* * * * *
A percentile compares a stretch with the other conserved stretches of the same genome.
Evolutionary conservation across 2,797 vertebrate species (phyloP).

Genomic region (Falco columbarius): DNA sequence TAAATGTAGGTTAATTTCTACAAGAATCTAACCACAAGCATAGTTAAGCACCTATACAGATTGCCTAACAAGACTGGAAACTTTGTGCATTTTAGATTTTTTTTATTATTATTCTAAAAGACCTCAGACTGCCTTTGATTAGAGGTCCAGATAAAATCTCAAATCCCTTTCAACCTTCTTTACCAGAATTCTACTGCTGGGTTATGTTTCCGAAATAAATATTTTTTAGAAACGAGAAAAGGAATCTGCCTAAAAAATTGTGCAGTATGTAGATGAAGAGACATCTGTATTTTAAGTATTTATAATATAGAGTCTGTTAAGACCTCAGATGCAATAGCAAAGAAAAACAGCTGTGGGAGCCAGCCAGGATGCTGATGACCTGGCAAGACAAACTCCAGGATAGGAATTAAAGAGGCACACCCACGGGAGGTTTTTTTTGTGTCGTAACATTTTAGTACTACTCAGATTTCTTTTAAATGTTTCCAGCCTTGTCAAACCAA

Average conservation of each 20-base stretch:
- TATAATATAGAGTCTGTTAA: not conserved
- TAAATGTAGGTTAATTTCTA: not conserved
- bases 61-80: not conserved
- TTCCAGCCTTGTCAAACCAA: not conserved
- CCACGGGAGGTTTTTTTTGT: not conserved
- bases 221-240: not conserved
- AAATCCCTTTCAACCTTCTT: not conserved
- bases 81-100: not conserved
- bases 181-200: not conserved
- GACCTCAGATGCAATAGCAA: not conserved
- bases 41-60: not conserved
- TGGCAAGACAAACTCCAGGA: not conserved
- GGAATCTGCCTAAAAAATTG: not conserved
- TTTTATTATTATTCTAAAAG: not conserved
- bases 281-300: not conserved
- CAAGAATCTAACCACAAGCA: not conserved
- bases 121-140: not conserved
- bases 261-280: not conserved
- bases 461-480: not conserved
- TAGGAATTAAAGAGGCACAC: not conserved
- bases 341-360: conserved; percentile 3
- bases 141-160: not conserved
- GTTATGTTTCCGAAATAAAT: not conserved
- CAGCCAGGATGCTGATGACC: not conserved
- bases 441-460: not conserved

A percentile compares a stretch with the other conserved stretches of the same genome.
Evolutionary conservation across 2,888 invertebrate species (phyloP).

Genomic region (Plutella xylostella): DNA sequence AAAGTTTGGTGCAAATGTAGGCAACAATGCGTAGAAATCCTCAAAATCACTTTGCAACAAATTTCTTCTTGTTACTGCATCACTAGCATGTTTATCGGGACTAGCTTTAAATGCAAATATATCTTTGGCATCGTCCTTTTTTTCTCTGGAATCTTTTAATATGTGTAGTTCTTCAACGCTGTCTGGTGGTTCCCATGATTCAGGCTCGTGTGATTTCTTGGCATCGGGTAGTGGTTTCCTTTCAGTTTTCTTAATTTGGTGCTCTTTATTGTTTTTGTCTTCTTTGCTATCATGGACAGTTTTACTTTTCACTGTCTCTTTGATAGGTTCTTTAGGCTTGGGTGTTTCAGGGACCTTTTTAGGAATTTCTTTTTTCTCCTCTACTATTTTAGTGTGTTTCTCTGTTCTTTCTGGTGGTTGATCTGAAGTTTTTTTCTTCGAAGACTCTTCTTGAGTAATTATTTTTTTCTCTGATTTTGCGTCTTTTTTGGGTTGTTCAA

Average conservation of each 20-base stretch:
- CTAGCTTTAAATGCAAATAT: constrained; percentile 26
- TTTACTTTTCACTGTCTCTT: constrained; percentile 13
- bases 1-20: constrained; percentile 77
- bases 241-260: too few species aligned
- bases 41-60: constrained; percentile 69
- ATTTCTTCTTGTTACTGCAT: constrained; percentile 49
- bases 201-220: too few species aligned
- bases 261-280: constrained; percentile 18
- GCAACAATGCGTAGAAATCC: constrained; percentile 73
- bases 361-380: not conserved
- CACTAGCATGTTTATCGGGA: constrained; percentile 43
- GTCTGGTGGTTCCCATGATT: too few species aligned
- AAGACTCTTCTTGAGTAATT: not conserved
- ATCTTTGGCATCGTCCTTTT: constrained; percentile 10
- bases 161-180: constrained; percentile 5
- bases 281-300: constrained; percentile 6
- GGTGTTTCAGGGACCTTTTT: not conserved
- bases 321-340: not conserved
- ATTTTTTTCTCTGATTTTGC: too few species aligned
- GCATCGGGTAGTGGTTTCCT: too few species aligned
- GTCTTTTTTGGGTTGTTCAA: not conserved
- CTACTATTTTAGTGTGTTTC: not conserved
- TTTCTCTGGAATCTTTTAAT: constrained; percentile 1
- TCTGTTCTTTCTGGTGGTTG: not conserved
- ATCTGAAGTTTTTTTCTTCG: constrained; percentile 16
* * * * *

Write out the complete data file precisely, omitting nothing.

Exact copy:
A percentile compares a stretch with the other conserved stretches of the same genome.
Evolutionary conservation across 2,797 vertebrate species (phyloP).

Genomic region (Falco columbarius): DNA sequence TAAATGTAGGTTAATTTCTACAAGAATCTAACCACAAGCATAGTTAAGCACCTATACAGATTGCCTAACAAGACTGGAAACTTTGTGCATTTTAGATTTTTTTTATTATTATTCTAAAAGACCTCAGACTGCCTTTGATTAGAGGTCCAGATAAAATCTCAAATCCCTTTCAACCTTCTTTACCAGAATTCTACTGCTGGGTTATGTTTCCGAAATAAATATTTTTTAGAAACGAGAAAAGGAATCTGCCTAAAAAATTGTGCAGTATGTAGATGAAGAGACATCTGTATTTTAAGTATTTATAATATAGAGTCTGTTAAGACCTCAGATGCAATAGCAAAGAAAAACAGCTGTGGGAGCCAGCCAGGATGCTGATGACCTGGCAAGACAAACTCCAGGATAGGAATTAAAGAGGCACACCCACGGGAGGTTTTTTTTGTGTCGTAACATTTTAGTACTACTCAGATTTCTTTTAAATGTTTCCAGCCTTGTCAAACCAA

Average conservation of each 20-base stretch:
- TATAATATAGAGTCTGTTAA: not conserved
- TAAATGTAGGTTAATTTCTA: not conserved
- bases 61-80: not conserved
- TTCCAGCCTTGTCAAACCAA: not conserved
- CCACGGGAGGTTTTTTTTGT: not conserved
- bases 221-240: not conserved
- AAATCCCTTTCAACCTTCTT: not conserved
- bases 81-100: not conserved
- bases 181-200: not conserved
- GACCTCAGATGCAATAGCAA: not conserved
- bases 41-60: not conserved
- TGGCAAGACAAACTCCAGGA: not conserved
- GGAATCTGCCTAAAAAATTG: not conserved
- TTTTATTATTATTCTAAAAG: not conserved
- bases 281-300: not conserved
- CAAGAATCTAACCACAAGCA: not conserved
- bases 121-140: not conserved
- bases 261-280: not conserved
- bases 461-480: not conserved
- TAGGAATTAAAGAGGCACAC: not conserved
- bases 341-360: conserved; percentile 3
- bases 141-160: not conserved
- GTTATGTTTCCGAAATAAAT: not conserved
- CAGCCAGGATGCTGATGACC: not conserved
- bases 441-460: not conserved

A percentile compares a stretch with the other conserved stretches of the same genome.
Evolutionary conservation across 2,888 invertebrate species (phyloP).

Genomic region (Plutella xylostella): DNA sequence AAAGTTTGGTGCAAATGTAGGCAACAATGCGTAGAAATCCTCAAAATCACTTTGCAACAAATTTCTTCTTGTTACTGCATCACTAGCATGTTTATCGGGACTAGCTTTAAATGCAAATATATCTTTGGCATCGTCCTTTTTTTCTCTGGAATCTTTTAATATGTGTAGTTCTTCAACGCTGTCTGGTGGTTCCCATGATTCAGGCTCGTGTGATTTCTTGGCATCGGGTAGTGGTTTCCTTTCAGTTTTCTTAATTTGGTGCTCTTTATTGTTTTTGTCTTCTTTGCTATCATGGACAGTTTTACTTTTCACTGTCTCTTTGATAGGTTCTTTAGGCTTGGGTGTTTCAGGGACCTTTTTAGGAATTTCTTTTTTCTCCTCTACTATTTTAGTGTGTTTCTCTGTTCTTTCTGGTGGTTGATCTGAAGTTTTTTTCTTCGAAGACTCTTCTTGAGTAATTATTTTTTTCTCTGATTTTGCGTCTTTTTTGGGTTGTTCAA

Average conservation of each 20-base stretch:
- CTAGCTTTAAATGCAAATAT: constrained; percentile 26
- TTTACTTTTCACTGTCTCTT: constrained; percentile 13
- bases 1-20: constrained; percentile 77
- bases 241-260: too few species aligned
- bases 41-60: constrained; percentile 69
- ATTTCTTCTTGTTACTGCAT: constrained; percentile 49
- bases 201-220: too few species aligned
- bases 261-280: constrained; percentile 18
- GCAACAATGCGTAGAAATCC: constrained; percentile 73
- bases 361-380: not conserved
- CACTAGCATGTTTATCGGGA: constrained; percentile 43
- GTCTGGTGGTTCCCATGATT: too few species aligned
- AAGACTCTTCTTGAGTAATT: not conserved
- ATCTTTGGCATCGTCCTTTT: constrained; percentile 10
- bases 161-180: constrained; percentile 5
- bases 281-300: constrained; percentile 6
- GGTGTTTCAGGGACCTTTTT: not conserved
- bases 321-340: not conserved
- ATTTTTTTCTCTGATTTTGC: too few species aligned
- GCATCGGGTAGTGGTTTCCT: too few species aligned
- GTCTTTTTTGGGTTGTTCAA: not conserved
- CTACTATTTTAGTGTGTTTC: not conserved
- TTTCTCTGGAATCTTTTAAT: constrained; percentile 1
- TCTGTTCTTTCTGGTGGTTG: not conserved
- ATCTGAAGTTTTTTTCTTCG: constrained; percentile 16